- Short term benefit:(accounting: expense and liability )
- Monetary benefit:
- Wages and salary
- Paid sick leave
- Compensated absence.
- Non-monetary salary:
- Medical care, housing, cars etc
- Long term benefit:shares (IFRS2), bonus, etc. (Accounting: easier than pension accounting. Only to show costs, asset and liability if company has invested their money in other instrument before paying for cash)
- Termination benefit:redundancy payments; early retirement payments etc. (accounting: expense and liability )
- Post-employment benefit: pensions etc.
Talking about pensions there’re two types of pensions.
They are defined contribution scheme and defined benefit scheme(we’ll talk about those below)
- Defined contribution scheme
- The company doesn’t guarantee the final payment to employees.
- Company and employee will put the money into the scheme run by the trustee each year and when employees retire then they get the money which is not fixed(defined).
- If the trustee did a bad job, eg, invest money into shares and suffered a loss then company didn’t have enough money to pay off to the employee then company will have no further obligation for those money.
- Risk is not born by the company but by the employee.
- The accounting for this is to DR I/S CR cash each year.
- Accounting: DR I/S CR Cash(income statement charge would equal to cash paid.)
- Company does not recognize the asset and liability in their account because they have transferred all the risks and rewards of these to the trustee or agent.
- Define benefit scheme
- The company will guarantee the amount of money paid to employees when they retire and this will be based on number of years that employee has worked for company and the their final salary as well.
- The company will put money into the pension scheme each year to create pension asset(eg, buying shares etc) to be paid off to employees(settle pension liability) when employees get retired.
- The question is whether company will have sufficient pension asset to pay off the pension liability? So the company will employ an actuary to value the pension asset and liability each money and any deficit occurred would require the company to put money into it again.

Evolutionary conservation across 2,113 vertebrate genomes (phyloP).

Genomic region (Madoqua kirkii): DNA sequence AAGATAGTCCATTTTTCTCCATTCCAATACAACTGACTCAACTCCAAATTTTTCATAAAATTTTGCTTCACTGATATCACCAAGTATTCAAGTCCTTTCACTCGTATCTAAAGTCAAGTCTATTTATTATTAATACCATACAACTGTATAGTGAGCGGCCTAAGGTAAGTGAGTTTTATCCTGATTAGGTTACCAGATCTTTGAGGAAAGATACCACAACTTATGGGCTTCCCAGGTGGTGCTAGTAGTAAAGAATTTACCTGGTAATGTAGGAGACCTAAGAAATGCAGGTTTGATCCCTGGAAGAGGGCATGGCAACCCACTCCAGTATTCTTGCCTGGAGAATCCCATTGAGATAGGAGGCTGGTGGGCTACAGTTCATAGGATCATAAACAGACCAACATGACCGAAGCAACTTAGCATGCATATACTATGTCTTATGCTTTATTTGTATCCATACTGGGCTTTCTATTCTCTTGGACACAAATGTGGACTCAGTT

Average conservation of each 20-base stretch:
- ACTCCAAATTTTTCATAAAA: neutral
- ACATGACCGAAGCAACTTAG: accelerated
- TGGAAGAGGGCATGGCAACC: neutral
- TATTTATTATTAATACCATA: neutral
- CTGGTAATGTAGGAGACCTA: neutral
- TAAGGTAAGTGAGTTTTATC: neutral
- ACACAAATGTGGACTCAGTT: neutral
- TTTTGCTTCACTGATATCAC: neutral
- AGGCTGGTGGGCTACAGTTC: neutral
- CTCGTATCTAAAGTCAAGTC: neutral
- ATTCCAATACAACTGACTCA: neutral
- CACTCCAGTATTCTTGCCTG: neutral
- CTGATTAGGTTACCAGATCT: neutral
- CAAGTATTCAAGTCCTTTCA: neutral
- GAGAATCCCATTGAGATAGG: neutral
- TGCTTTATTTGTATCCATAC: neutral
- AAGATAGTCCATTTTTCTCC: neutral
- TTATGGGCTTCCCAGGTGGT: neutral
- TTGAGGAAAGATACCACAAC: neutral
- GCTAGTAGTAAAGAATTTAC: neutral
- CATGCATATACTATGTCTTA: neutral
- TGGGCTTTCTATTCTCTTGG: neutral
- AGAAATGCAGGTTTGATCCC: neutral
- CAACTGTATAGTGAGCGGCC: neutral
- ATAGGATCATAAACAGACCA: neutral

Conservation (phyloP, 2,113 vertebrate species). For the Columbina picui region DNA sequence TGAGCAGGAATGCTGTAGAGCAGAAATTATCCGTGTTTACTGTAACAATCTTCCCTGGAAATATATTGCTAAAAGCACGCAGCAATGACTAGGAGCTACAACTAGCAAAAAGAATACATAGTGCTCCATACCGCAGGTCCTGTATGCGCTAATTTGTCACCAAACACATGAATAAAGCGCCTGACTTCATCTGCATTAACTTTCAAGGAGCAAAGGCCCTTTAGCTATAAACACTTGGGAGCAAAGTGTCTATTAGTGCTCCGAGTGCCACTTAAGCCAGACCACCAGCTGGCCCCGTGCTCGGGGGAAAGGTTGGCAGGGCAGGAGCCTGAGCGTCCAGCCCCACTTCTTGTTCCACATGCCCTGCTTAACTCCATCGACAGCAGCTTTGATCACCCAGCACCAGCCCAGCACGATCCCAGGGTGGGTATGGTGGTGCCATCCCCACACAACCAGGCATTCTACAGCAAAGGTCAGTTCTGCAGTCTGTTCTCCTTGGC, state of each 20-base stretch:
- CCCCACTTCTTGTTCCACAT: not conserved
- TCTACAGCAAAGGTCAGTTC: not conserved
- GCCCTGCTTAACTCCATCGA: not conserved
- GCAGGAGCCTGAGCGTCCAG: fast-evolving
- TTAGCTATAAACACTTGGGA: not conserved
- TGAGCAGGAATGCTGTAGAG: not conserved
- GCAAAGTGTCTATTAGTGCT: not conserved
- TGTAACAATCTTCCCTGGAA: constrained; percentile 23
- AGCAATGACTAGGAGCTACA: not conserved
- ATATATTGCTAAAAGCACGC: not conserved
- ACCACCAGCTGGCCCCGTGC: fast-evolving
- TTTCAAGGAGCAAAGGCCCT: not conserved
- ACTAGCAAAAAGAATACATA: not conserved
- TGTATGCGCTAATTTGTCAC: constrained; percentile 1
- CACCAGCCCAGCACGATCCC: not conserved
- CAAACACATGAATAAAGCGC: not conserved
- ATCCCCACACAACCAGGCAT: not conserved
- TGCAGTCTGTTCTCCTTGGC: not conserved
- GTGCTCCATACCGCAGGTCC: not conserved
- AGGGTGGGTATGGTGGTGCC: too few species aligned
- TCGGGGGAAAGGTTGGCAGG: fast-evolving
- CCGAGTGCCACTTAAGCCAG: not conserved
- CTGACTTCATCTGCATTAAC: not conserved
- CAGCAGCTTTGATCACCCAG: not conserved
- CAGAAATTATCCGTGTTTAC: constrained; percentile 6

- Dose the company recognize the asset and liability in its financial statements? Well the answer is yes because the company hasn’t transferred the risks and rewards to the trustee because company has to paid off to settle the pension liability even if the trustee has done a bad job (eg,lose money into its assets.)
And this is according to substance over form.
The actuary would value the pension asset and liability based on a number of assumptions:
- Level of investment return from pension assets
- Number of income/outgoing employees etc.
The accounting for this is to separate assets and liabilities. (remain in company’s account)
|b/f bal||b/f bal|
|Return on asset||Interest cost|
|Contributions in||Service cost|
|Benefits out||Benefits out|
|Actuarial gains/losses||Actuarial gains/losses|
|c/f bal||c/f bal|
- b/f bal (c/f from last year by actuary)
- Return on asset(discount rate X b/f)： DR asset CR I/S
- Interest cost (discount rate X b/f): DR I/S CR liability
- Contributions in (company putting money in): DR asset CR cash (only cash item)
- Service cost (including current&past service cost: employees work for you and you have to pay for them): DR I/S CR liability
- Benefits out (money paid to those retired): DR liability CR asset
- c/f(by actuary then b/f to next year)
- Actuarial gains/losses:
Gain: DR liability CR OCI
Loss: DR OCI CR liability